Let’s “throw in” heart also.
The never-ending discussion. What is power … is it different from courage? Push? What is presence? Does it take courage to have presence.
I wrote an article 20 some years ago about power but I still can’t answer the question. I do know – I’ve had one dog (out of hundreds and hundreds) that had all the above. One, out of all those dogs (of my own and in for training), that I could say “without a doubt” had power, push, presence and courage (along with a ton of heart). I’ve had some that had power and push but no heart. I had one that was all heart with a ton of courage but not enough push. They all taught me something about training because I was willing to “listen” and learn instead of judge and condemn (if I thought they were hopeless – I sent them home).
One of the most important things I have learned through the years is to look at the whole package. We tend to make comments when dog is running but the true JUDGE of a dog will be the sheep. If sheep like a dog then does our opinion really matter? We can say we like certain things in a dog that we train/buy/run but the sheep will have the final say. When I watch a dog run I endeavor to appreciate what they have to offer – even if it’s not my kind of dog.
One qualification I find essential is courage … I do not like dogs that run away from sheep (makes it difficult to get a job done when the dog is going in the wrong direction). However, I’ve seen sheep (some not all) melt off a weak dog and fight a strong one. So, it’s more than courage or power the sheep are reacting to. Maybe the strong dog has to much eye … so the sheep never feel comfortable enough to move? Sometimes a weak dog isn’t a threat and that’s what those sheep need to move. So, again it all adds up to “the whole package”.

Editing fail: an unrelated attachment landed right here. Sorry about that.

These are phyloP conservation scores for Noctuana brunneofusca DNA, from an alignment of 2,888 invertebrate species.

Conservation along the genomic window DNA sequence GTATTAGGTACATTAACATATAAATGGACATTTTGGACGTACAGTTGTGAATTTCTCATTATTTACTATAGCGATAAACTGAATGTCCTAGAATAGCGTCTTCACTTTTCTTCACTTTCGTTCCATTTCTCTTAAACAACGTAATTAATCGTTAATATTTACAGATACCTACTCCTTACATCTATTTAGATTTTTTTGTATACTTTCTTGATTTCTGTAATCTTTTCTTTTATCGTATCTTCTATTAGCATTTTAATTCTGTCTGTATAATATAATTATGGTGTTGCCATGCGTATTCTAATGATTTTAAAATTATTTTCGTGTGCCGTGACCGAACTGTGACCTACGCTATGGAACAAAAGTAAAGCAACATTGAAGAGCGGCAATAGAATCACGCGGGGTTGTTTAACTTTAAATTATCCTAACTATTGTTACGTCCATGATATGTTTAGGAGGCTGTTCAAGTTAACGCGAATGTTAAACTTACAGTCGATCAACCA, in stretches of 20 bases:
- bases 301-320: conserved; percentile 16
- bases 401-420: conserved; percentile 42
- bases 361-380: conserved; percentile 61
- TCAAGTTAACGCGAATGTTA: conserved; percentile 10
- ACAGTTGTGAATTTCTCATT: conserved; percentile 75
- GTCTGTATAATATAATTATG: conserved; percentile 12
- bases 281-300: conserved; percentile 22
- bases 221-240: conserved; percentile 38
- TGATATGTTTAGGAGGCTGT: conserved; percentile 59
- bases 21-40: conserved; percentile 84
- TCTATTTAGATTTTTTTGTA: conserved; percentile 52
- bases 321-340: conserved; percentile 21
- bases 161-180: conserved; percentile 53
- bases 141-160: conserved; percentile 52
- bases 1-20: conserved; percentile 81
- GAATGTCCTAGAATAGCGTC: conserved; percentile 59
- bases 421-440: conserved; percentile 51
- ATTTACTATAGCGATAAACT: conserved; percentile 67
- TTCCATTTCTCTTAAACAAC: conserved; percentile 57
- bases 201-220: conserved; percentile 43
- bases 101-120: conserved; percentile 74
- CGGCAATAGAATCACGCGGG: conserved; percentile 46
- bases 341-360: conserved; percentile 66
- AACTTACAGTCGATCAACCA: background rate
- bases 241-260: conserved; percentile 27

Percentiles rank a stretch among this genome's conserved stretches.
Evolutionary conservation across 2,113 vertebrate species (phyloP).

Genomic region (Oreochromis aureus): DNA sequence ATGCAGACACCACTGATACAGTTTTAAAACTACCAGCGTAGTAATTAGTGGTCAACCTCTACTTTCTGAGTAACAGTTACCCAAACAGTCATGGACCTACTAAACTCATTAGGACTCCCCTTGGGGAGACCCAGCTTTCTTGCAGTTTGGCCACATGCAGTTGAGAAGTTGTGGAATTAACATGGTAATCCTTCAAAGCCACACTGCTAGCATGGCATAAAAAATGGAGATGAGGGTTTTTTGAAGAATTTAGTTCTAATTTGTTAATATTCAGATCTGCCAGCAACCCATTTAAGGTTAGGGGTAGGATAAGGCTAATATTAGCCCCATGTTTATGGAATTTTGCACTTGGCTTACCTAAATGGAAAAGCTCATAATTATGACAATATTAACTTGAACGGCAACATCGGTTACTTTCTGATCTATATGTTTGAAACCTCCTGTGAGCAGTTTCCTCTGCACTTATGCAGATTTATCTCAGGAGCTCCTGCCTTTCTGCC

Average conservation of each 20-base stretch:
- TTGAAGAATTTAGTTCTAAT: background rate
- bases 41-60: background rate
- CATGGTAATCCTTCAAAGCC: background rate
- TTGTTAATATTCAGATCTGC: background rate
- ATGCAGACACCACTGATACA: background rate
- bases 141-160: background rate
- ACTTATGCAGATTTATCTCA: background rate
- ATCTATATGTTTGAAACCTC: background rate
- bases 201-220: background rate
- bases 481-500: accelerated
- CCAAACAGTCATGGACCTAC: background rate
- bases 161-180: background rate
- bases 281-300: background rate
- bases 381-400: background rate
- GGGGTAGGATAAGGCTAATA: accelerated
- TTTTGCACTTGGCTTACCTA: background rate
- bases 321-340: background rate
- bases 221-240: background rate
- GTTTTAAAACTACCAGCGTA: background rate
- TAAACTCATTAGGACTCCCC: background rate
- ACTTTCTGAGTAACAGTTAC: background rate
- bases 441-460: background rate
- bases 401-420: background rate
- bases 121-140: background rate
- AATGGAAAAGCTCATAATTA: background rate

I also like push which “usually” means looser eyed – but then just to contradict myself I also like a dog with feel. Finding that perfect balance of push with feel keeps me busy. Some sheep like feel more than push and “my type” of dog won’t suit them. However, I find it more comfortable (for me) to handle the push “out of a dog” than to put it in when needed.
Some people like to use the “stop and drift” method of working dogs – others “stop and go” and others “flank and go” – I prefer “flow and go”. It doesn’t matter which method you like as long as you, the dog and the sheep are all “on the same page”. I think issues occur when people buy dogs that don’t fit their “methods” and then get upset with the dog.
I find trialing an exceedingly complicated sport. I also find it astonishing at the number of people who seem think it’s only a matter of making a dog go “left/right/lie down/get up”. In my opinion that’s a bit like saying professional dancing is all about picking your feet up :@).
So, my advice to novices wanting to get into this sport — watch handlers and their dogs. Find the one that you think will suit you and ask about their dogs. If you just buy what’s the “hot” breeding at the moment – it might not suit you. Ask yourself questions: Are you capable and/or do you like giving a lot of commands fast? Or would you prefer slow and methodical? Do you like having a lot of control? Or do you like a dog that will take care of you. Watch runs/dogs/handlers and then decide which method will suit you personally. It will help you find a dog (or trainer) that will suit you and your handling style.